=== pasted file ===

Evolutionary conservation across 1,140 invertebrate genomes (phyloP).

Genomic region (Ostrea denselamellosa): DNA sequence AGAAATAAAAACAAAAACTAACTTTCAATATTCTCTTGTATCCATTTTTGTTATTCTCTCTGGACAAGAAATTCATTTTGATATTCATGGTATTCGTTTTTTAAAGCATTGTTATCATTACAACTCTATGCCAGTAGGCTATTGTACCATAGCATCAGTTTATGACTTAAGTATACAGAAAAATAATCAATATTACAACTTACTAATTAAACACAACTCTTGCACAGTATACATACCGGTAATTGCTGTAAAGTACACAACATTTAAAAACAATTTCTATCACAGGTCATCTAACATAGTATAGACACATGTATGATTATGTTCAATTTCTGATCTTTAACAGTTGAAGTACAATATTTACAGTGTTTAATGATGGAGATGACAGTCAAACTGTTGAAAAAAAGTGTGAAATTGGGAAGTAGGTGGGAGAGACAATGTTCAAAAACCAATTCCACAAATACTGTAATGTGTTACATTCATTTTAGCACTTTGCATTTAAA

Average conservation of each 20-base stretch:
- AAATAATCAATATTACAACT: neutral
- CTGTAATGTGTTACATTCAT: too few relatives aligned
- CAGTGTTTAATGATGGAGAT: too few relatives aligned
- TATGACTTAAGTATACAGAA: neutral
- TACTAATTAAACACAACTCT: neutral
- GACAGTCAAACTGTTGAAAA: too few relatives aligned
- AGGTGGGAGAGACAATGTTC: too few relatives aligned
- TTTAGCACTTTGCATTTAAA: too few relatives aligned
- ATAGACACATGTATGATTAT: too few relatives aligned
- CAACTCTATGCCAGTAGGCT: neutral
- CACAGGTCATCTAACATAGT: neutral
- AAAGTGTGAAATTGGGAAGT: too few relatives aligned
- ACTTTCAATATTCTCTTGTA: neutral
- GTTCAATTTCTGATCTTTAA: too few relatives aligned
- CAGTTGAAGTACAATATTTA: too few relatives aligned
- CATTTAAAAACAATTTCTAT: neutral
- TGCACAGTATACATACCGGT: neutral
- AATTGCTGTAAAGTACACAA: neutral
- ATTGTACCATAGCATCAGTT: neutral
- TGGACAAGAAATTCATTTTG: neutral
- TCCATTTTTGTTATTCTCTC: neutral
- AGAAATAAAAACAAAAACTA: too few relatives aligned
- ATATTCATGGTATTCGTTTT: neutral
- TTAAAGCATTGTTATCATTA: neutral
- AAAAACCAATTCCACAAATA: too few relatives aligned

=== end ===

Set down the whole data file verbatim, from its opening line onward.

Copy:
Evolutionary conservation across 1,140 invertebrate genomes (phyloP).

Genomic region (Ostrea denselamellosa): DNA sequence AGAAATAAAAACAAAAACTAACTTTCAATATTCTCTTGTATCCATTTTTGTTATTCTCTCTGGACAAGAAATTCATTTTGATATTCATGGTATTCGTTTTTTAAAGCATTGTTATCATTACAACTCTATGCCAGTAGGCTATTGTACCATAGCATCAGTTTATGACTTAAGTATACAGAAAAATAATCAATATTACAACTTACTAATTAAACACAACTCTTGCACAGTATACATACCGGTAATTGCTGTAAAGTACACAACATTTAAAAACAATTTCTATCACAGGTCATCTAACATAGTATAGACACATGTATGATTATGTTCAATTTCTGATCTTTAACAGTTGAAGTACAATATTTACAGTGTTTAATGATGGAGATGACAGTCAAACTGTTGAAAAAAAGTGTGAAATTGGGAAGTAGGTGGGAGAGACAATGTTCAAAAACCAATTCCACAAATACTGTAATGTGTTACATTCATTTTAGCACTTTGCATTTAAA

Average conservation of each 20-base stretch:
- AAATAATCAATATTACAACT: neutral
- CTGTAATGTGTTACATTCAT: too few relatives aligned
- CAGTGTTTAATGATGGAGAT: too few relatives aligned
- TATGACTTAAGTATACAGAA: neutral
- TACTAATTAAACACAACTCT: neutral
- GACAGTCAAACTGTTGAAAA: too few relatives aligned
- AGGTGGGAGAGACAATGTTC: too few relatives aligned
- TTTAGCACTTTGCATTTAAA: too few relatives aligned
- ATAGACACATGTATGATTAT: too few relatives aligned
- CAACTCTATGCCAGTAGGCT: neutral
- CACAGGTCATCTAACATAGT: neutral
- AAAGTGTGAAATTGGGAAGT: too few relatives aligned
- ACTTTCAATATTCTCTTGTA: neutral
- GTTCAATTTCTGATCTTTAA: too few relatives aligned
- CAGTTGAAGTACAATATTTA: too few relatives aligned
- CATTTAAAAACAATTTCTAT: neutral
- TGCACAGTATACATACCGGT: neutral
- AATTGCTGTAAAGTACACAA: neutral
- ATTGTACCATAGCATCAGTT: neutral
- TGGACAAGAAATTCATTTTG: neutral
- TCCATTTTTGTTATTCTCTC: neutral
- AGAAATAAAAACAAAAACTA: too few relatives aligned
- ATATTCATGGTATTCGTTTT: neutral
- TTAAAGCATTGTTATCATTA: neutral
- AAAAACCAATTCCACAAATA: too few relatives aligned